Driving our work is a strong understanding and awareness of why and how interpretation and learning can contribute to the management of sites and to the experience of those who visit them. We work with heritage organisations, local authorities, charities and community groups to develop creative and practical ideas that aim to widen visitor’s horizons and provide a sense of satisfaction in exchange for their time, money and effort.
Dan is a certified Prince2 Practitioner Project Manager. He has a track record in working with organisations to apply for grant funding through schemes such as the Heritage Lottery Fund (HLF), and then managing and delivering the projects with consummate professionalism.
What is heritage interpretation?
Heritage interpretation is a communication process, designed to reveal meanings and relationships of our cultural and natural heritage, to the public, through thought-provoking first-hand involvement with objects, artefacts, landscapes and sites.
[adapted from Interpretation Canada]
Interpretation therefore translates the technical language of experts into the informal ‘everyday’ language of visitors. It has an authoritative air, but goes beyond just providing information; it is revelation based upon any statement of fact. For the communication to be interpretative, it must improve visitors understanding and enjoyment through provoking interest, relating to their experience and revealing something new. The same communication processes are used to create powerful adverts for tv, radio, print.
What is an interpretation plan?
An interpretive plan provides the strategy to ensure that your site’s messages are truly connecting with, and being understood, by your audiences in the most cost-effective and powerful ways possible. It helps you identify themes effective media and services to deliver your messages, engage and inspire your visitors, and increase visitation and memberships.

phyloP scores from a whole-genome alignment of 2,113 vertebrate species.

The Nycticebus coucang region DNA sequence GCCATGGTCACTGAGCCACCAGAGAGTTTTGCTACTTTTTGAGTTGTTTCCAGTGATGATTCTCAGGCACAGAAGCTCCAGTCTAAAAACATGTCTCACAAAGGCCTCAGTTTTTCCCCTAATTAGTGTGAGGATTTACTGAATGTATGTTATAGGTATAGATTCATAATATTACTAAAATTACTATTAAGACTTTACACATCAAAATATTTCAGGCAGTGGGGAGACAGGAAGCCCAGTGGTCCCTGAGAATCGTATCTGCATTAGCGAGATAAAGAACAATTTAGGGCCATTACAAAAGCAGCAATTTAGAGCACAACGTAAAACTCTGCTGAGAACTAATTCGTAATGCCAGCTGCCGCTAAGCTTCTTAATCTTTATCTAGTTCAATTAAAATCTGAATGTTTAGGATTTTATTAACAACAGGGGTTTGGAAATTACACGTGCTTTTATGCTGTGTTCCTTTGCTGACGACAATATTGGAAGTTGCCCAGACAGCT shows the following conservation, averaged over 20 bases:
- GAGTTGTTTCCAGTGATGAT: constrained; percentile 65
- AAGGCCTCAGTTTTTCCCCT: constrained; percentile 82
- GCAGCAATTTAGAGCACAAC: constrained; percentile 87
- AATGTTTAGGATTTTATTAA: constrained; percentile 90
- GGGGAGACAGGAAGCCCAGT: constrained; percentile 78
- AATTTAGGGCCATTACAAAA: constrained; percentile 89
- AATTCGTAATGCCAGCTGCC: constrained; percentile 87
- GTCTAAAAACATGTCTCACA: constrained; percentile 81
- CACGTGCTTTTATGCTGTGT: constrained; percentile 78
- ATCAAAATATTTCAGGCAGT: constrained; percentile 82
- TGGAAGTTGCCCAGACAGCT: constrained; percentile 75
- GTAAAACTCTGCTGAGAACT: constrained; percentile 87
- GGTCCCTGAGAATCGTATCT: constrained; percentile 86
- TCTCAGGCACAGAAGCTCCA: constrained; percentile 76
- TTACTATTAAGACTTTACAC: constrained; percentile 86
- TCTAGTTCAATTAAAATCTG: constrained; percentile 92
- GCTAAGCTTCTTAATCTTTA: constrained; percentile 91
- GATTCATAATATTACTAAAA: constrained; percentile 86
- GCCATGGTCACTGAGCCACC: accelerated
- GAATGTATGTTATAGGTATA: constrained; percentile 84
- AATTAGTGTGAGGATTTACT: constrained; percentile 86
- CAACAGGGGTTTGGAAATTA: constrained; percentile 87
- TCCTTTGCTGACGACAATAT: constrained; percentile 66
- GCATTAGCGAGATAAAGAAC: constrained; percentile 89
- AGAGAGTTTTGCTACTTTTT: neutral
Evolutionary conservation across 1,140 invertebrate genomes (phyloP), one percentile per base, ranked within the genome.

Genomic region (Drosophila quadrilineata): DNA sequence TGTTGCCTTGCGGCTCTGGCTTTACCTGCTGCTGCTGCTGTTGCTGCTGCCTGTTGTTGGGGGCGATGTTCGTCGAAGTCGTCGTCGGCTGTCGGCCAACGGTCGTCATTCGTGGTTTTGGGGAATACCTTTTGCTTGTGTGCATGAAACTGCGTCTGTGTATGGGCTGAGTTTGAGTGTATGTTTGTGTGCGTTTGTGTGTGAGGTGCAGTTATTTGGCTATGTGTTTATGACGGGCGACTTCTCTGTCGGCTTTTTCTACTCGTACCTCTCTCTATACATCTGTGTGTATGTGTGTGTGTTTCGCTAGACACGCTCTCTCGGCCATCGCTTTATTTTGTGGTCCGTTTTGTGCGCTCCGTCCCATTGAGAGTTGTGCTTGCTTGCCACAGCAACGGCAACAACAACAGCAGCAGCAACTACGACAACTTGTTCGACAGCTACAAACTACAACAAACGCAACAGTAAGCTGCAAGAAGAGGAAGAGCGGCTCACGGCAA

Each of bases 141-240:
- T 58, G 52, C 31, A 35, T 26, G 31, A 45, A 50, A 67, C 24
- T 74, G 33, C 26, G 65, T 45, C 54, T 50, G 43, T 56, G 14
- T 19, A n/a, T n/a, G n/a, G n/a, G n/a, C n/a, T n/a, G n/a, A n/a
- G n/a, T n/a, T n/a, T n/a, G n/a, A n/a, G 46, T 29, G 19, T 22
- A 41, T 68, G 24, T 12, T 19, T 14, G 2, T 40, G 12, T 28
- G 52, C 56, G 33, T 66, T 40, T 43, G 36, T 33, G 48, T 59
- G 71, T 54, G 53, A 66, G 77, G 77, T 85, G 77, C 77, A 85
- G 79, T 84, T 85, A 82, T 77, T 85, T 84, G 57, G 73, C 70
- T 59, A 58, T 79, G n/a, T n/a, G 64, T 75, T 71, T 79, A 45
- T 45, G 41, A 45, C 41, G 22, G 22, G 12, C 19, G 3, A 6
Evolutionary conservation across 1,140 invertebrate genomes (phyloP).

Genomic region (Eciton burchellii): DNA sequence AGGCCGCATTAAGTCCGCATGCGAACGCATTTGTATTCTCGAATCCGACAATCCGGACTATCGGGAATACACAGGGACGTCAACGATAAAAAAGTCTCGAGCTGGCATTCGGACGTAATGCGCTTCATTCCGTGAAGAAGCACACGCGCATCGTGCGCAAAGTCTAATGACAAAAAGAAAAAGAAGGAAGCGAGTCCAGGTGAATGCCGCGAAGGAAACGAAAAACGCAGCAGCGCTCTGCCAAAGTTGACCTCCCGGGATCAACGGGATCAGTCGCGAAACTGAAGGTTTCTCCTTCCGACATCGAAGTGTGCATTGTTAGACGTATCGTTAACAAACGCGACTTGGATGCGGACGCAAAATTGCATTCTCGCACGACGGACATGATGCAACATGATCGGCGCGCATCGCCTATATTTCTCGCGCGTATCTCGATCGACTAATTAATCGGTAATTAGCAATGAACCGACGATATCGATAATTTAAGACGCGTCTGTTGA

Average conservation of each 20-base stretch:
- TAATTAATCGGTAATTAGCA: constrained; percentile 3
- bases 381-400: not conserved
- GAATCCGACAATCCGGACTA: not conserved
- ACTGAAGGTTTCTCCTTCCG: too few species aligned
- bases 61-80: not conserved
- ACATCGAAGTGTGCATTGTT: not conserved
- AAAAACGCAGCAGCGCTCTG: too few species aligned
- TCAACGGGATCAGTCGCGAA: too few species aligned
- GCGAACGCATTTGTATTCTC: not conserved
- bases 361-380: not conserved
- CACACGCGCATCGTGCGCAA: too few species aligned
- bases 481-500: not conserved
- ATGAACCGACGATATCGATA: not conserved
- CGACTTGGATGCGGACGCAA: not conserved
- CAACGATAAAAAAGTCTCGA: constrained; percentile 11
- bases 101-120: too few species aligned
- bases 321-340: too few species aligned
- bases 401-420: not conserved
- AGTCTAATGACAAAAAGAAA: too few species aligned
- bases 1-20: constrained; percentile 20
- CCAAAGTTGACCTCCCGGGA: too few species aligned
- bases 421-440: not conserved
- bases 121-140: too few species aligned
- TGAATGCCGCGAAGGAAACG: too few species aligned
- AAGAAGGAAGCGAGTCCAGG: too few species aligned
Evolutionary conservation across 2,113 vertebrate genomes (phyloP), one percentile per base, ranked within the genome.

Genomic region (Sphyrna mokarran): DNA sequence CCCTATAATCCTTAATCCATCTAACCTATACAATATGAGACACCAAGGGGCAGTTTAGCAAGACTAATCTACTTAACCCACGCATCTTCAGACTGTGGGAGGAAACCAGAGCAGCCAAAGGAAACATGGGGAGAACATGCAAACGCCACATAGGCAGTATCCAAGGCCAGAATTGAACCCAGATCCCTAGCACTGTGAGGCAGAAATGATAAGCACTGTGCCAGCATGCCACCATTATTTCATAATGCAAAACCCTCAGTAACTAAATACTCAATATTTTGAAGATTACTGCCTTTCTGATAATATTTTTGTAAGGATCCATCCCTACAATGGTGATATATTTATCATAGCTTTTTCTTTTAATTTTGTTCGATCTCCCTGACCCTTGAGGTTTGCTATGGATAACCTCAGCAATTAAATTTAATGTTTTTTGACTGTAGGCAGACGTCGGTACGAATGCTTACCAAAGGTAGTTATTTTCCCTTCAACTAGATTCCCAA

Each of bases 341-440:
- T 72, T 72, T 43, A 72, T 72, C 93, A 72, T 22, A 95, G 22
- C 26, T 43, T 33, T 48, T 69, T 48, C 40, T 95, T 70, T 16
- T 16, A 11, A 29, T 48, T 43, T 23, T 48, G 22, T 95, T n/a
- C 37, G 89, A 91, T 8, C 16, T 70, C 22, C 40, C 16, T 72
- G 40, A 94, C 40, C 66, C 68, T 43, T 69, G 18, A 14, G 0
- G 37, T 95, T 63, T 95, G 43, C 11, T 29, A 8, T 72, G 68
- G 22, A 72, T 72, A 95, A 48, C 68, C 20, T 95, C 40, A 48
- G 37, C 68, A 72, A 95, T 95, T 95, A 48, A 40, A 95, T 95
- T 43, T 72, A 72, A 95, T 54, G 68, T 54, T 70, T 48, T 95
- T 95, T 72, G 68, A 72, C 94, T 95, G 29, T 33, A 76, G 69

John Veverka, internationally renowned heritage interpretation specialist
Interpretative master planning
The main goal of interpretive planning is to help focus on exactly why, what and to whom – given the budget, time and other resources – we want our interpretation to communicate, and then how, when and where this will implemented. The flow chart below illustrates our process. Everything is influenced by the managerial realities. Within these guidelines, our interpretive planning team undertake the process of developing the interpretation plan, drawing on your knowledge.
The amount of time required to produce an interpretive plan will vary from project to project but allow a minimum of 7 days.Contact us to discuss your planning requirements
Interpretation appraisal service
Our Interpretation Appraisal service isn’t anything like a full interpretation plan, rather it provides you with specialist knowledge and points to consider before embarking on an interpretative project. A half day site visit where I can meet face-to-face and discuss your objectives, hopes and fears will be followed up with a concise report with detailed recommendations and outline costs for interpretation solutions appropriate for your site. It is more than just a quote and could save you thousands of pounds further down the line.
Allow 1.5 days work (excluding travel), with the appraisal delivered to you within 5 days of the site visit.Contact us about an interpretation appraisal
Many small organisations who apply for funding often need a Project Manager to assist with delivering outcomes. Having someone with experience of the funding programme, finance, evaluation, report writing, digitising of collections, plus contacts with freelancers who can help with delivery etc can help the project run much more smoothly.
I have recently been Project Officer for the New Zealand Rifle Brigade on Cannock Chase 1917-19 project and the Community Historian for The Countryside. Why It Matters To Me on behalf of the Museum of English Rural Life. Both were HLF-funded projects. I am currently working as Project Manager for the 'Peace & Legacy: Burton Recovers' project on behalf of the National Brewery Heritage Trust.